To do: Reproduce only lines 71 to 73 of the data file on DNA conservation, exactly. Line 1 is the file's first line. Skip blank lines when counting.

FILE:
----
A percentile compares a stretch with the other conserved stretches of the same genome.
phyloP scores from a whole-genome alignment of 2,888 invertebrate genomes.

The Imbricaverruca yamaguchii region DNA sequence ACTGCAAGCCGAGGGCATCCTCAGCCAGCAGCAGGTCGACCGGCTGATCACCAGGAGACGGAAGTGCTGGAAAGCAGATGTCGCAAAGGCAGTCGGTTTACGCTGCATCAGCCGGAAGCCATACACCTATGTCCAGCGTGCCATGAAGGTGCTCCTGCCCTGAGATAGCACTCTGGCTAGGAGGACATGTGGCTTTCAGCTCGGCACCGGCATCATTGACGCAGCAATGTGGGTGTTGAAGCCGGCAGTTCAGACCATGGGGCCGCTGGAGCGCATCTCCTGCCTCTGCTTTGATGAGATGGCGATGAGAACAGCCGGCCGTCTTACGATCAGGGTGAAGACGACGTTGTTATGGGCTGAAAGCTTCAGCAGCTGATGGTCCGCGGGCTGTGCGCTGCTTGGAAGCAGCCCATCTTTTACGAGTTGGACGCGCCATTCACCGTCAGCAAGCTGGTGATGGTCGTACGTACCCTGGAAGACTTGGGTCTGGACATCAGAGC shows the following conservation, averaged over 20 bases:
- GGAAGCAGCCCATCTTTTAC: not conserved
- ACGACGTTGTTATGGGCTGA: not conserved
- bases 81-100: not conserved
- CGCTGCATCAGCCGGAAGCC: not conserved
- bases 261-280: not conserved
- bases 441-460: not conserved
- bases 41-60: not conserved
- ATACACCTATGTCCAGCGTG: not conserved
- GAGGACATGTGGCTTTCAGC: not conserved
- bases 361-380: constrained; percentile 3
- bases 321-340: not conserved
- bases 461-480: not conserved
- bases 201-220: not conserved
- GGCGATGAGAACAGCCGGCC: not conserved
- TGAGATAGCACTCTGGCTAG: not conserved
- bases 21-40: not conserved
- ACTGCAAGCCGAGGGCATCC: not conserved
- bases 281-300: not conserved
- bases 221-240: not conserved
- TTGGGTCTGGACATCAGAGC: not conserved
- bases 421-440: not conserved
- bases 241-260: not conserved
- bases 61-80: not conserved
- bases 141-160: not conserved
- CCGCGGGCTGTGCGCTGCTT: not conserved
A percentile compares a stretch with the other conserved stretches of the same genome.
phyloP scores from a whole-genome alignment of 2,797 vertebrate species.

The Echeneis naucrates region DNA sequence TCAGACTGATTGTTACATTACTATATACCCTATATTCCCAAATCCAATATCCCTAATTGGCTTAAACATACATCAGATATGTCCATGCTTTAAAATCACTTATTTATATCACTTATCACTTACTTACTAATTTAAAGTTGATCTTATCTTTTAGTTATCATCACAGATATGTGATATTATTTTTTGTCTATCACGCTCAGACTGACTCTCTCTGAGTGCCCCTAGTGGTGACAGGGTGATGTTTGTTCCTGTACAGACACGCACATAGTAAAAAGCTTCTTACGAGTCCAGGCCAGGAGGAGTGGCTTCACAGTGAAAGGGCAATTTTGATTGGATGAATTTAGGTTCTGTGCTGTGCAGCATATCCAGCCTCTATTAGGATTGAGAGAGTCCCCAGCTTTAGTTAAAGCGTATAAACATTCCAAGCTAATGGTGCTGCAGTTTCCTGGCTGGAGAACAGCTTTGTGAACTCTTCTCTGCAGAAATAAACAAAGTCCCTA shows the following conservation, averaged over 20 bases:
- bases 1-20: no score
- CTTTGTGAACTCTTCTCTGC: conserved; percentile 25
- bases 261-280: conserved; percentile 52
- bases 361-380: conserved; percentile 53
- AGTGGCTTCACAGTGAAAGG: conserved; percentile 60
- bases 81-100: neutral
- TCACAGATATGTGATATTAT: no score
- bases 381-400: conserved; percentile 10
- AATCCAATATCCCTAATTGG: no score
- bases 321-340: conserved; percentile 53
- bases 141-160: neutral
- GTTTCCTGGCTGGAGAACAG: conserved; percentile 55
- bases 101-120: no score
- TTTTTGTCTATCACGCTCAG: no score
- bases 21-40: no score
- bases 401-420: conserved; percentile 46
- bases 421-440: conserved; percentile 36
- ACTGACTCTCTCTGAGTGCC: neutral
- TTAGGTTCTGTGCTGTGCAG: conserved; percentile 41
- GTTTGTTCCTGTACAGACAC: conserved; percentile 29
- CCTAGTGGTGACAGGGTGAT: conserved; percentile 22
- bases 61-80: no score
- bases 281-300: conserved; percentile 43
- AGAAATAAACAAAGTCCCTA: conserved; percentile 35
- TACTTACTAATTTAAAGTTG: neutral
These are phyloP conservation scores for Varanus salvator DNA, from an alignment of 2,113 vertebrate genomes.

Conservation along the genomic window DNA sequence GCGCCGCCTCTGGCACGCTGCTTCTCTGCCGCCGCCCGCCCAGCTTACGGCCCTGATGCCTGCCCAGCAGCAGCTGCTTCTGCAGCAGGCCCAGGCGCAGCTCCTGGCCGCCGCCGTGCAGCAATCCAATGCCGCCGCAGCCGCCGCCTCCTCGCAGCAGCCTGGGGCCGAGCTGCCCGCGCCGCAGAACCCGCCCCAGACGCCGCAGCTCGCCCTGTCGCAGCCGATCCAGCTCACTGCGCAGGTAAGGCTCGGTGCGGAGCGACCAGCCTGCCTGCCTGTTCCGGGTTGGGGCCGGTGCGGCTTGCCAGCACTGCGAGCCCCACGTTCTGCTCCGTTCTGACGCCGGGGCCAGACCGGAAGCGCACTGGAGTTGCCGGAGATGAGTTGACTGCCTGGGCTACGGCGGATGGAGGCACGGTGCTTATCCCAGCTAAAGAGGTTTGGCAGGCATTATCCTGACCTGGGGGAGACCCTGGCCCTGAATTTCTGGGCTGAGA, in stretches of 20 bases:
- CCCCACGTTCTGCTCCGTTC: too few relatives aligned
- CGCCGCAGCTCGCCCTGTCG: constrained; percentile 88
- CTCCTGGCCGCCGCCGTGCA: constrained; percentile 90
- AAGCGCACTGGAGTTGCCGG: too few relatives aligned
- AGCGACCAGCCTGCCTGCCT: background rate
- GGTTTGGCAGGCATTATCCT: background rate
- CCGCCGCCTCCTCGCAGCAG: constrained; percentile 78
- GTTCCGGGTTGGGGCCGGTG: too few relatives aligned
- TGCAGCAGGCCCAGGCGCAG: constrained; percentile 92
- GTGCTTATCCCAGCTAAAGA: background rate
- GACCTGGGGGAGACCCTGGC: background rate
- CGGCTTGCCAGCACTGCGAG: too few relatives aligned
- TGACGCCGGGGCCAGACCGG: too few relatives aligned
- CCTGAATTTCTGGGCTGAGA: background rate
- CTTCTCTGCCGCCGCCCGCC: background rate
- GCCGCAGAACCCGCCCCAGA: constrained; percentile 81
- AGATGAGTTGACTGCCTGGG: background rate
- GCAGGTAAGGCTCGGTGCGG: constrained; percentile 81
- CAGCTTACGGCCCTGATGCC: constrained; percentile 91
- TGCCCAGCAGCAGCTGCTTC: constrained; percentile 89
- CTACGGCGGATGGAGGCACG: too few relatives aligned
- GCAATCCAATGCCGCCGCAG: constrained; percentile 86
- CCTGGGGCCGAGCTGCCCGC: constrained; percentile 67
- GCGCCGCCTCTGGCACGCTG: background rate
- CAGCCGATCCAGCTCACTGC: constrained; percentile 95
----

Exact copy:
- TGACGCCGGGGCCAGACCGG: too few relatives aligned
- CCTGAATTTCTGGGCTGAGA: background rate
- CTTCTCTGCCGCCGCCCGCC: background rate